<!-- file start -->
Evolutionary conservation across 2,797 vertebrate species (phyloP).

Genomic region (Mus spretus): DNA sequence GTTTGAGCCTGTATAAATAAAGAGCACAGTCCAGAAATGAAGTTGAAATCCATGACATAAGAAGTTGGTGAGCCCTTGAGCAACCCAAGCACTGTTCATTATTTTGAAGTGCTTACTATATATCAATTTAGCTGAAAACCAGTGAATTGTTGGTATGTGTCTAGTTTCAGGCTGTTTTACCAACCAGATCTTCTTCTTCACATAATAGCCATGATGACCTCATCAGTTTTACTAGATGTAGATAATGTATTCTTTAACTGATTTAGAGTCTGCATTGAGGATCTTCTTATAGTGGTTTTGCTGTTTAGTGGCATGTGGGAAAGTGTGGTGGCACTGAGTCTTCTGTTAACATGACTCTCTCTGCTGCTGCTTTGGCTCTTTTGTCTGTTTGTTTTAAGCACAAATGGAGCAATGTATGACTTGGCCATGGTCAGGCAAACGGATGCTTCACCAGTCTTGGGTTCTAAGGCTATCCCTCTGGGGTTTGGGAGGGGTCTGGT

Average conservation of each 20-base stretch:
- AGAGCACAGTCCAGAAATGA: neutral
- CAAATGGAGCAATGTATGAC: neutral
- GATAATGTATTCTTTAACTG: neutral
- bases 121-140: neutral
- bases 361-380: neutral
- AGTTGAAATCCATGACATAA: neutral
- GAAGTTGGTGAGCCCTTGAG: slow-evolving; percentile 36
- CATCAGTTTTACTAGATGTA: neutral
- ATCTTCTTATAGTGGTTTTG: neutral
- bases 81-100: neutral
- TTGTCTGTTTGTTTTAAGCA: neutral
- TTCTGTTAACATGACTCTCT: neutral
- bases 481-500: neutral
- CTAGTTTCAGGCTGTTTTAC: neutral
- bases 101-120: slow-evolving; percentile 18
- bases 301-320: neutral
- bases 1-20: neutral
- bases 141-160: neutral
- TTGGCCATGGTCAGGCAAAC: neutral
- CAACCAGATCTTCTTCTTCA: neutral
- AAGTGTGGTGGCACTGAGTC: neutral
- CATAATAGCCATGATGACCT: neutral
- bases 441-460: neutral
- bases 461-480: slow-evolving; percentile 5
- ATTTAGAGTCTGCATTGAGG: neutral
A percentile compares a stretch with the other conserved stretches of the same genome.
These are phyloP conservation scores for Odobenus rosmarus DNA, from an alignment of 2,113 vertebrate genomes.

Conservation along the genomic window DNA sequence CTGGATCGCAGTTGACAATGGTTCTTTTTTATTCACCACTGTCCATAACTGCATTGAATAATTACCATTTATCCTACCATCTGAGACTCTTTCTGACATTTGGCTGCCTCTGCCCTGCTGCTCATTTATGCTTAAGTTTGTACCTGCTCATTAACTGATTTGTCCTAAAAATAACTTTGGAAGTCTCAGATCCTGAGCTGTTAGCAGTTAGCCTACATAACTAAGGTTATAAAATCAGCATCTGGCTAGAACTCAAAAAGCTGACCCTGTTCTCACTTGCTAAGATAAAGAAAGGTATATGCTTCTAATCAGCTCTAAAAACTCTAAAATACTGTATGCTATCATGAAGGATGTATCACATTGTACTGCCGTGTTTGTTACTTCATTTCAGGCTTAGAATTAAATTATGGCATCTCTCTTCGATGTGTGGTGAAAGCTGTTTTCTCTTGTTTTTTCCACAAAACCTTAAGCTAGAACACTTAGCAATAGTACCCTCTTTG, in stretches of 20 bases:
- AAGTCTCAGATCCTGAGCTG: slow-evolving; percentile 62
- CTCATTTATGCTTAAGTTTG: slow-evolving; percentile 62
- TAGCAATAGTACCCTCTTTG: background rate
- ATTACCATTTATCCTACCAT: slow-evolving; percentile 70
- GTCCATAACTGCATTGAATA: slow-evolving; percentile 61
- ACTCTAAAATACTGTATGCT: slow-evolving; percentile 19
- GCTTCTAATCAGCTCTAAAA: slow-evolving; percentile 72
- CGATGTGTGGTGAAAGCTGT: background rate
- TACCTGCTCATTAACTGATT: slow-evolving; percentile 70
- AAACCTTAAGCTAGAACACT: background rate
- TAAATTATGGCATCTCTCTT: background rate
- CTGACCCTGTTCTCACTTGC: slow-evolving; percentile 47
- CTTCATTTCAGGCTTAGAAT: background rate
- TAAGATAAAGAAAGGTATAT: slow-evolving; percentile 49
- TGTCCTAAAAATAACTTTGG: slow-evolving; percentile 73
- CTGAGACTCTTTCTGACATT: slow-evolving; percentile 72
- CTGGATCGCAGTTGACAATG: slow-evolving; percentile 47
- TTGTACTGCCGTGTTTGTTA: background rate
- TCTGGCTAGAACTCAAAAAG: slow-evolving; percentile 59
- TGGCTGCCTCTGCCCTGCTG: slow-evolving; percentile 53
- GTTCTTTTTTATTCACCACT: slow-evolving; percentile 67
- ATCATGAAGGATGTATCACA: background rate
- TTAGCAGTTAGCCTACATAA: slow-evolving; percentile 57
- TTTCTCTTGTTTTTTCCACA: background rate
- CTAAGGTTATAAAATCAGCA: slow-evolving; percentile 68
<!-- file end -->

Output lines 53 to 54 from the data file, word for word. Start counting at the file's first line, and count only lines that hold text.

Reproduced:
- ATCATGAAGGATGTATCACA: background rate
- TTAGCAGTTAGCCTACATAA: slow-evolving; percentile 57